MANFRED’S BIG PLAN

The am­bi­tious action fig­ure at the helm of up­start Korean lux­ury brand, Genesis

Wheels (Australia) - - Contents - PETER MCKAY

THE GER­MANS might not win at ev­ery­thing – they suck at cricket for a start – but they can claim to own the lux­ury-car mar­ket. Smaller, su­per-premium play­ers from Eng­land and Italy swan in the back­ground, but BMW, Benz and Audi are the tri­umphant tri­umvi­rate, de­spite a largely luke­warm chal­lenge from Lexus, and other Ja­panese brands like the al­most in­vis­i­ble In­finiti and Mazda’s for­got­ten Eunos.

It comes as some­thing of a shock, then, to hear Manfred Fitzger­ald – the brand chief of Genesis Mo­tors and the gent with the task of map­ping out strate­gies and for­mu­lat­ing its brand DNA – declar­ing that he wants to mas­sage “Made in Korea” into a mas­sive pos­i­tive for the brand.

“Be­ing dis­tinctly Korean is some­thing no-one else can do,” the 55-year-old in­dus­try vet­eran says proudly. Per­haps un­sur­pris­ingly he goes on to use the word “au­dac­ity” and talks up the need to be bold and pro­gres­sive. His aim, he says, is to make Genesis a lux­ury-brand force glob­ally, and one that gen­er­ates enor­mous pride in all Kore­ans. Which it surely will, if it some­how man­ages to carve out suc­cess in such a com­pet­i­tive, cut-throat and es­tab­lished seg­ment.

Fitzger­ald, a for­mer Lam­borgh­ini brand and design boss with al­most 20 years of ex­pe­ri­ence, is on safer ground when he de­clares that “this is def­i­nitely the most challengin­g ad­ven­ture the com­pany [Hyundai) has en­gaged in. We’re a young brand but we know where we’re go­ing.”

Flu­ent in Ger­man, English and Ital­ian, the trim, sharply dressed for­mer mo­tor racer em­bod­ies the cool, con­fi­dent look his brand hopes to de­liver. The son of an Amer­i­can mil­i­tary fa­ther and a Ger­man mother, Fitzger­ald grew up in Ari­zona and Ger­many be­fore spend­ing 14 years in Italy and six in Spain.

He qui­etly spells out his plans for Genesis, with­out a hint of ar­ro­gance or en­ti­tle­ment. There is pas­sion but no signs of evan­ge­lism. Nor can he be coaxed into plac­ing a time target on suc­cess. He’s way too smart to fall for that trap.

Fitzger­ald has an un­ruf­fled, in­fec­tious pas­sion for Genesis. His aim is to es­tab­lish a brand that goes “beyond” be­ing a car man­u­fac­turer. “We must ex­plore all av­enues. That’s the most im­por­tant thing to define our DNA.

“Our mod­els will be doing great things in design, have their own char­ac­ter and speak to dif­fer­ent peo­ple, who [have] dif­fer­ent ne­ces­si­ties and de­sires. It’s not only about hard­ware. What we’re try­ing to do is have a holis­tic ap­proach to the brand. Yes, prod­uct is the most im­por­tant but it doesn’t end there.”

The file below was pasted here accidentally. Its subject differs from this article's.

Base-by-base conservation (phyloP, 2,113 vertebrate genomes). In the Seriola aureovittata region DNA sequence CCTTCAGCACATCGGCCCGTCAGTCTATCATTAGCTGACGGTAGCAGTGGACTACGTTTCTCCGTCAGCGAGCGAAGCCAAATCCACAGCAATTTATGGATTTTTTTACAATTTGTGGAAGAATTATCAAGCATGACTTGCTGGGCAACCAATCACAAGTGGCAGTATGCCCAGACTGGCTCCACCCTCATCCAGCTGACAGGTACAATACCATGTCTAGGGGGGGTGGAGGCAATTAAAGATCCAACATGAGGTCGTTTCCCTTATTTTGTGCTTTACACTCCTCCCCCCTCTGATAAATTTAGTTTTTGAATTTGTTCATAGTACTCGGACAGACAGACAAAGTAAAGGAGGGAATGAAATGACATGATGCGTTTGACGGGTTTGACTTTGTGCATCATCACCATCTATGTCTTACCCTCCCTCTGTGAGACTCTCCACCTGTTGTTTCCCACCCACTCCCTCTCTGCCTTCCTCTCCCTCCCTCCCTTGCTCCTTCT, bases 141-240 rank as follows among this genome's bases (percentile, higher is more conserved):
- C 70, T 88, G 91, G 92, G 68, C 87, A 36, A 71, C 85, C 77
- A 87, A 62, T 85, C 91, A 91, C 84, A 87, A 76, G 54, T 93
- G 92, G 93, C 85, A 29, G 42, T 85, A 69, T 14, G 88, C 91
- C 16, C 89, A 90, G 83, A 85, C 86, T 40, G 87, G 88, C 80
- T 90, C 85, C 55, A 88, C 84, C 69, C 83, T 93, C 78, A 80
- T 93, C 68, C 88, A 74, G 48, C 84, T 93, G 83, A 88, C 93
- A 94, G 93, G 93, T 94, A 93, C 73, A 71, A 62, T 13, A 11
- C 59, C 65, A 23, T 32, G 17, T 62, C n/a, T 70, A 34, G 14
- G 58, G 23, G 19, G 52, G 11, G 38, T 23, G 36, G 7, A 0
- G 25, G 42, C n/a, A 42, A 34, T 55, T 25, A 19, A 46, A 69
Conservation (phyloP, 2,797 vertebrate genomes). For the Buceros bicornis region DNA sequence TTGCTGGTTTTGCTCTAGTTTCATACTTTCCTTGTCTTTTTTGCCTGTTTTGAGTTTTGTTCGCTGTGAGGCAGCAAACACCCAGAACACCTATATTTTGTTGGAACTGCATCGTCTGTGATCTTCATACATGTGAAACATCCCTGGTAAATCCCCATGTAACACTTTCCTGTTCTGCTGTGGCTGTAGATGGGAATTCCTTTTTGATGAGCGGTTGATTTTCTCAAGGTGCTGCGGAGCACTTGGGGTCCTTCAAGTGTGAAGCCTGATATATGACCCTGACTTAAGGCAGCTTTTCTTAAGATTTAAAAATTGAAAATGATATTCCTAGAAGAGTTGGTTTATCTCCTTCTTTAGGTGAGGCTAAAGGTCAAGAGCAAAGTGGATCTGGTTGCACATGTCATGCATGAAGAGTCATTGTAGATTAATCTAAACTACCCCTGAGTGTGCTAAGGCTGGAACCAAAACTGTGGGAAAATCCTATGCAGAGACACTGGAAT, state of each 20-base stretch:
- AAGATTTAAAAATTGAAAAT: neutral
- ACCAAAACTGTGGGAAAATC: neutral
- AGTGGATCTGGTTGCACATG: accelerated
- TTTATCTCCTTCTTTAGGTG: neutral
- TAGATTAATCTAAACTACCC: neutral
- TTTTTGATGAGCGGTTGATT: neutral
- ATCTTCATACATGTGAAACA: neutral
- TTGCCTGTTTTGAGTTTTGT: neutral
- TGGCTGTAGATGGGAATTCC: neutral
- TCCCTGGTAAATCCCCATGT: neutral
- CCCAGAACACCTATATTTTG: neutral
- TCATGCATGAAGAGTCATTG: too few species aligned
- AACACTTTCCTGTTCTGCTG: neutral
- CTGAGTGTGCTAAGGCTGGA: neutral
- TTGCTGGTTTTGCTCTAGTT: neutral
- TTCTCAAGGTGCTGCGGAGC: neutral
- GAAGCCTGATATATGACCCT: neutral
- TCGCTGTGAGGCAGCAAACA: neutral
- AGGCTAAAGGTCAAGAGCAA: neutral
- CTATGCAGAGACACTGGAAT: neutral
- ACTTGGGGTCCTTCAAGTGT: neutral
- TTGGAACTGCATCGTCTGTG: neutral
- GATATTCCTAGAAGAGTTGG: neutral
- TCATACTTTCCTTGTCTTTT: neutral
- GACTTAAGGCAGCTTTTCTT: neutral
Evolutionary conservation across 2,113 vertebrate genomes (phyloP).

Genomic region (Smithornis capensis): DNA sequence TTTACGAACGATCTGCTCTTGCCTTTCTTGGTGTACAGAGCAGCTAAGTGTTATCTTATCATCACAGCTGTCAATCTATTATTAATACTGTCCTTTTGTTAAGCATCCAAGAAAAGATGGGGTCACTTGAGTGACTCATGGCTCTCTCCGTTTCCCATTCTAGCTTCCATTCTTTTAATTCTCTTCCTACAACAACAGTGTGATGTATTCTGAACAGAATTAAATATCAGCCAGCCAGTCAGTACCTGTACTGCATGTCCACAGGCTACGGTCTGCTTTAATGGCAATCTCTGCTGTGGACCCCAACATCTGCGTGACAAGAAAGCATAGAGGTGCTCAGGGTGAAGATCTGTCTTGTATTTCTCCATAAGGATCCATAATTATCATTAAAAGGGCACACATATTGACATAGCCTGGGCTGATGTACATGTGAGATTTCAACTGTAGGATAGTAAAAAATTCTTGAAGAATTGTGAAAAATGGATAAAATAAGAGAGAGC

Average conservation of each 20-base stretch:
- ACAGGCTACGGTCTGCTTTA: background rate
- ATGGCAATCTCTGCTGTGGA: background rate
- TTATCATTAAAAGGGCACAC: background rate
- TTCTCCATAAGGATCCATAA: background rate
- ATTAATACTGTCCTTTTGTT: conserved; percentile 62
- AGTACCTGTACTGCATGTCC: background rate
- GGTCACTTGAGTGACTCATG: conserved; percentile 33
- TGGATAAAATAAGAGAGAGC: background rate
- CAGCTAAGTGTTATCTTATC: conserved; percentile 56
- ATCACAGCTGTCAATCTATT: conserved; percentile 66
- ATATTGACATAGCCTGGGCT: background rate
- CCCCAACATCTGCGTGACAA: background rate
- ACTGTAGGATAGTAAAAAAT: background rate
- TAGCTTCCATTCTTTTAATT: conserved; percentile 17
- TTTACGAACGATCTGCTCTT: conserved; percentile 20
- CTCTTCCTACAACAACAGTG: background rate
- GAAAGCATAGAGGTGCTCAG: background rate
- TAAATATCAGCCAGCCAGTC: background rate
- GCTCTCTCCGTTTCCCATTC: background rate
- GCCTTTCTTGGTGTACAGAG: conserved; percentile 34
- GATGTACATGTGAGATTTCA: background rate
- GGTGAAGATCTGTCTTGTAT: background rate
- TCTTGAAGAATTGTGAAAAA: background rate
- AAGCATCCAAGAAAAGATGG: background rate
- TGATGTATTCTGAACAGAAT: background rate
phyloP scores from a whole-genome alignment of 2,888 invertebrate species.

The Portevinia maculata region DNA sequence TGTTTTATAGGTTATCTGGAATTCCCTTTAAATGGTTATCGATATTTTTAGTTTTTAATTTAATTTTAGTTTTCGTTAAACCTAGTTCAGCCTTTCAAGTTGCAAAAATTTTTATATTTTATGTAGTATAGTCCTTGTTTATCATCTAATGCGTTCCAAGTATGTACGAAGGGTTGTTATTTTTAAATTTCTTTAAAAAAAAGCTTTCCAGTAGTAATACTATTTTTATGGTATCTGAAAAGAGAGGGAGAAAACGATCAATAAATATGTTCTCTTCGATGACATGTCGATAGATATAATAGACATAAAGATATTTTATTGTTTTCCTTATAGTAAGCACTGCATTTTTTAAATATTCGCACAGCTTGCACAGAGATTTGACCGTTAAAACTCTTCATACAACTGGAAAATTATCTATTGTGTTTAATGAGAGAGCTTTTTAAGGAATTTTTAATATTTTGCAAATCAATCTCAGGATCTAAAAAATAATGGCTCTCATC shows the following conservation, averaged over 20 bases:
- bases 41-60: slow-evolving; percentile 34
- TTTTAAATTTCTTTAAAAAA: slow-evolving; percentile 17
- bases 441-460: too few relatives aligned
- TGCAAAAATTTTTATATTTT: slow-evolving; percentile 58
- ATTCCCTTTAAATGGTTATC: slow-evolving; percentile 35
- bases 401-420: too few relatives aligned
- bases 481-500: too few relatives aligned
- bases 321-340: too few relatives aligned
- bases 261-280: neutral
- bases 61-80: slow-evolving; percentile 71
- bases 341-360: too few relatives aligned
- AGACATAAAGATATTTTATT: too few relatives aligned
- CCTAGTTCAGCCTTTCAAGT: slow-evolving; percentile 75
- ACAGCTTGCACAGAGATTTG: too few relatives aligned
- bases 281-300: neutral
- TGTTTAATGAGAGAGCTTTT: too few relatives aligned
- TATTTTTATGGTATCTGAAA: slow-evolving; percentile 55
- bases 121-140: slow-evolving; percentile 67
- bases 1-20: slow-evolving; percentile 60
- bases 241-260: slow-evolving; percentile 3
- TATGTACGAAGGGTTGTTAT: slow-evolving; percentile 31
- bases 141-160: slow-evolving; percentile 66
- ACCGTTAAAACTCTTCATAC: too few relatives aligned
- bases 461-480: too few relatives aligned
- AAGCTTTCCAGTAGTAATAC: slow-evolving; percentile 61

Fitzger­ald vi­su­alises many more op­por­tu­ni­ties to en­gage with cus­tomers. “It’s not al­ways re­lated to the core prod­uct – the car. We want to go beyond that. There are so many dif­fer­ent touch­points.

“We are look­ing for dif­fer­ent an­gles; other op­por­tu­ni­ties.” Some­what mys­te­ri­ously, he says it’s a seg­ment where there’s an op­por­tu­nity to in­ter­pret many ser­vices and as­pects of busi­ness, in a bid to be­come a larger part of cus­tomers’ lives.

The stand­alone Genesis global lux­ury brand – ini­tially launched in Korea three years ago, fol­lowed by the US in late 2016 – has just launched in Aus­tralia, ini­tially with two sedans. There have been hic­coughs; the orig­i­nal in­tro­duc­tion was planned for last De­cem­ber, but build­ing de­lays forced a resched­ule to mid-2019. Along the way, just be­fore start-up, Genesis lost its gen­eral man­ager, Peter Evans.

Fitzger­ald, who has vis­ited Aus­tralia to get a bet­ter un­der­stand­ing of our tastes, was al­ways adamant that Genesis would be launched here only when ev­ery­thing was in place – prod­uct, peo­ple, mes­sage and sales points.

Genesis won’t fol­low the clas­sic show­room-sales model in Aus­tralia, in­stead sell­ing di­rectly from com­pany-owned out­lets, called ‘stu­dios’ – all pre­sented in strik­ing cop­per and black – at three key CBD lo­ca­tions, at­tract­ing high volumes of foot traf­fic – Pitt Street in Syd­ney, and then Mel­bourne and Brisbane in 2020.

Fitzger­ald says the ob­jec­tive is to take the brand to the cus­tomers, and to grow or­gan­i­cally. Sim­i­lar ap­proaches will be used in Europe and China, the lat­ter of which Fitzger­ald sug­gests will prove to be the big­gest sin­gle mar­ket for the brand.

“There are so many good cars out there. We have set out not to fol­low the path of oth­ers with one ve­hi­cle and hav­ing it dif­fer­ent sizes, scal­ing it up or down,” adds Fitzger­ald in a barely dis­guised shot at BMW. “We’re liv­ing in fas­ci­nat­ing times. Noth­ing is so clear-cut any more. We have to hedge our bets.”

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